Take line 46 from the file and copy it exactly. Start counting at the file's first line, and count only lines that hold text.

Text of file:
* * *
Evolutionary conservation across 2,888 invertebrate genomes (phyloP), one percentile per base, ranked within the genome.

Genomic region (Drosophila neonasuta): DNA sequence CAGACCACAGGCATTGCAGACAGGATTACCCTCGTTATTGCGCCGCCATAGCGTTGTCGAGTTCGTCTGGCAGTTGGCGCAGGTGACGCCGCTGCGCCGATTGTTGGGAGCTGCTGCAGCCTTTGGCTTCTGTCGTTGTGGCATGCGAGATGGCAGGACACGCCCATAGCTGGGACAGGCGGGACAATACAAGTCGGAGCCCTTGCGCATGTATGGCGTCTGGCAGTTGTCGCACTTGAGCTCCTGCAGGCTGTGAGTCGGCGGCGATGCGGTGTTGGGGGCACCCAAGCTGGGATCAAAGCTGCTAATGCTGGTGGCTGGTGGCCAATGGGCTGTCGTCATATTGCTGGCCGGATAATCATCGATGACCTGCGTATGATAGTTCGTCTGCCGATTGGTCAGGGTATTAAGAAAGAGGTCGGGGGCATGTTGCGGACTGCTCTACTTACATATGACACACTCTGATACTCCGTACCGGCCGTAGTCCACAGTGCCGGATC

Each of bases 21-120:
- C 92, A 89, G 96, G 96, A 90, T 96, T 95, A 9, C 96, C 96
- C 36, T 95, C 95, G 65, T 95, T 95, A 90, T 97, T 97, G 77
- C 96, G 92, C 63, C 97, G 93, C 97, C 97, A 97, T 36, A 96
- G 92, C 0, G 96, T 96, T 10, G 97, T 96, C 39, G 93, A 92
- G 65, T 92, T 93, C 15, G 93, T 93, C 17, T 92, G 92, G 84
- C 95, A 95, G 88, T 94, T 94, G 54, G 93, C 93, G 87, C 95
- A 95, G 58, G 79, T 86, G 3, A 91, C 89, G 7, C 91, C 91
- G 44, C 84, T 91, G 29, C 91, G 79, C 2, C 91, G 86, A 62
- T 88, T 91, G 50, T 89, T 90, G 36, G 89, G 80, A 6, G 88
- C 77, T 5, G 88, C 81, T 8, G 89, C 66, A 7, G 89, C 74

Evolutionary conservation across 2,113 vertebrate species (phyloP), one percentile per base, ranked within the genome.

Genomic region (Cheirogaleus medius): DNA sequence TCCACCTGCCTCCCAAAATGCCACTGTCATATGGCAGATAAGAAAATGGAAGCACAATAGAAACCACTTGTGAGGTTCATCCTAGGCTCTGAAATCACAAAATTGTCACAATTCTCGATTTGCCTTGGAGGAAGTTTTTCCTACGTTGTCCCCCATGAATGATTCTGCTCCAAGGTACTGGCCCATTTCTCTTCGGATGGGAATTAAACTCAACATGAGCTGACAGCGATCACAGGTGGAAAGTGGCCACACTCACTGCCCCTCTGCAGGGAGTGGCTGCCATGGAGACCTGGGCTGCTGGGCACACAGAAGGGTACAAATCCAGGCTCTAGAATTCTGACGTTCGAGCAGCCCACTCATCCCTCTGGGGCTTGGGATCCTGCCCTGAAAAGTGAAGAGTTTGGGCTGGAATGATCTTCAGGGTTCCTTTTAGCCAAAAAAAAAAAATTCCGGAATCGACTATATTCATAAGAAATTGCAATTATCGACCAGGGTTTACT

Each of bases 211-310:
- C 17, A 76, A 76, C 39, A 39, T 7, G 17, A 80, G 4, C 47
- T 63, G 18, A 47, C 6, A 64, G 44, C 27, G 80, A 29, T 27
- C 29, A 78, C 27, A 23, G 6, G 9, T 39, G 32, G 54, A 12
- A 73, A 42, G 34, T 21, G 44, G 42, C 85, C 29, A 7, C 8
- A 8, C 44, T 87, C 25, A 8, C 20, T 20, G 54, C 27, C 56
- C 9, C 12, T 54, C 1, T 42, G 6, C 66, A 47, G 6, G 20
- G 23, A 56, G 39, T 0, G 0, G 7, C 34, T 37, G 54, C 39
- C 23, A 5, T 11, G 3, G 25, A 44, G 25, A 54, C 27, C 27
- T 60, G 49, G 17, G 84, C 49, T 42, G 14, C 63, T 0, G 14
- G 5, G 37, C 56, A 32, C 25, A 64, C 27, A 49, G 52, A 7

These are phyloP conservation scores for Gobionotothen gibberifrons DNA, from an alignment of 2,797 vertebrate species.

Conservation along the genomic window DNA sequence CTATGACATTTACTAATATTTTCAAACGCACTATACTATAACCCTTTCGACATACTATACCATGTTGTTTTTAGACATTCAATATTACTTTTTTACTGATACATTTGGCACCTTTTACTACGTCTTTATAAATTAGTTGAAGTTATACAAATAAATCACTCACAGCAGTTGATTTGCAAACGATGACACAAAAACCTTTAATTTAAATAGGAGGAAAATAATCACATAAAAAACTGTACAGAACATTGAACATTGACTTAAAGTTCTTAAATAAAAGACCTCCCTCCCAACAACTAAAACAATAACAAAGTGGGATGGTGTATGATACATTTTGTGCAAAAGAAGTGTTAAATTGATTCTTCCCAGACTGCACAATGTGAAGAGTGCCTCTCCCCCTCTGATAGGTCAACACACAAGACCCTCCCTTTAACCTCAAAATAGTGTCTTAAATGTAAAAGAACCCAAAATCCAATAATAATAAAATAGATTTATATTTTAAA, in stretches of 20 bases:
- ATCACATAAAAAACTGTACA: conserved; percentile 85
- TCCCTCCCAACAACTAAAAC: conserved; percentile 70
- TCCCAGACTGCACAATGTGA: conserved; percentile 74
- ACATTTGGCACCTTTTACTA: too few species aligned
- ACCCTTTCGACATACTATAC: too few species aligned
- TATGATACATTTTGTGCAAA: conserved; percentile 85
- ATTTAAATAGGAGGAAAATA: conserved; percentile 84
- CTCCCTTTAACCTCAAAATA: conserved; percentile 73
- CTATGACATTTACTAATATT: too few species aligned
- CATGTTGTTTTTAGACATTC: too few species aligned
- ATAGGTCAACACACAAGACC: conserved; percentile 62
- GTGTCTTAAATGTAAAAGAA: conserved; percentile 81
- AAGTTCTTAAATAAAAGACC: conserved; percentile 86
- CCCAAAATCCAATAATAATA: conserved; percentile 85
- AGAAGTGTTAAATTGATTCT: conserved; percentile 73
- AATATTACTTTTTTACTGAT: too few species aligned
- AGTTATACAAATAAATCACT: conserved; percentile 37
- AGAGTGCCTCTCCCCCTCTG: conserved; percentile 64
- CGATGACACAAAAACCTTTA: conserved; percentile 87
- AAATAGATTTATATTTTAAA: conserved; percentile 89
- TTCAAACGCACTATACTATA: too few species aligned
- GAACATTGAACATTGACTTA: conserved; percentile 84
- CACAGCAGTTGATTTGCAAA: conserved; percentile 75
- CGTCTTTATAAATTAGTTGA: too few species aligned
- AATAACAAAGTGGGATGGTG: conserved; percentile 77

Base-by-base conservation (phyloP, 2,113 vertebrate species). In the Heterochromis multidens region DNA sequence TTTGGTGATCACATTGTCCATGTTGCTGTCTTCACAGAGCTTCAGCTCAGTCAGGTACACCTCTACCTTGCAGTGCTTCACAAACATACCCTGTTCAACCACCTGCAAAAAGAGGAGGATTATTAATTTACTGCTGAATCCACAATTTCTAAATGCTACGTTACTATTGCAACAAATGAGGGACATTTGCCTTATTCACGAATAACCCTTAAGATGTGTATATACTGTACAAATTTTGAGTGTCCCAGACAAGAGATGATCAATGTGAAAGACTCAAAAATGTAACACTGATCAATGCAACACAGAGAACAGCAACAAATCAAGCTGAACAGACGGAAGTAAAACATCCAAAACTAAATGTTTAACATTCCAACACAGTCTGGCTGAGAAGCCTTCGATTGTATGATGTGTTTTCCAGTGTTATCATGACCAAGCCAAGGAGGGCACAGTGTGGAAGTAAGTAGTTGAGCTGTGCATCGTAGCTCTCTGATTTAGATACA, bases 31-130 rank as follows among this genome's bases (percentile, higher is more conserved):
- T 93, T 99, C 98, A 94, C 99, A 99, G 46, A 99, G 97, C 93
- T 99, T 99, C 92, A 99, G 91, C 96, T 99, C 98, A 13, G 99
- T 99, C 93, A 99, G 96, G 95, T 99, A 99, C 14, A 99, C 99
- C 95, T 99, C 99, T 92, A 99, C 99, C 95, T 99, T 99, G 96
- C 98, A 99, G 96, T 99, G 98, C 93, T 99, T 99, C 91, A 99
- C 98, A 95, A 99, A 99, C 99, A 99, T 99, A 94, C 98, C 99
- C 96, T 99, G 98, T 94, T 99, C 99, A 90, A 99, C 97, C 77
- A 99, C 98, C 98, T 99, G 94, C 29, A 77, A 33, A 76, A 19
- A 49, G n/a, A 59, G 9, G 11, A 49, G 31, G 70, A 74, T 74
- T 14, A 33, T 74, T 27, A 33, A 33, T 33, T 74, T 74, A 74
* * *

- AGAGTGCCTCTCCCCCTCTG: conserved; percentile 64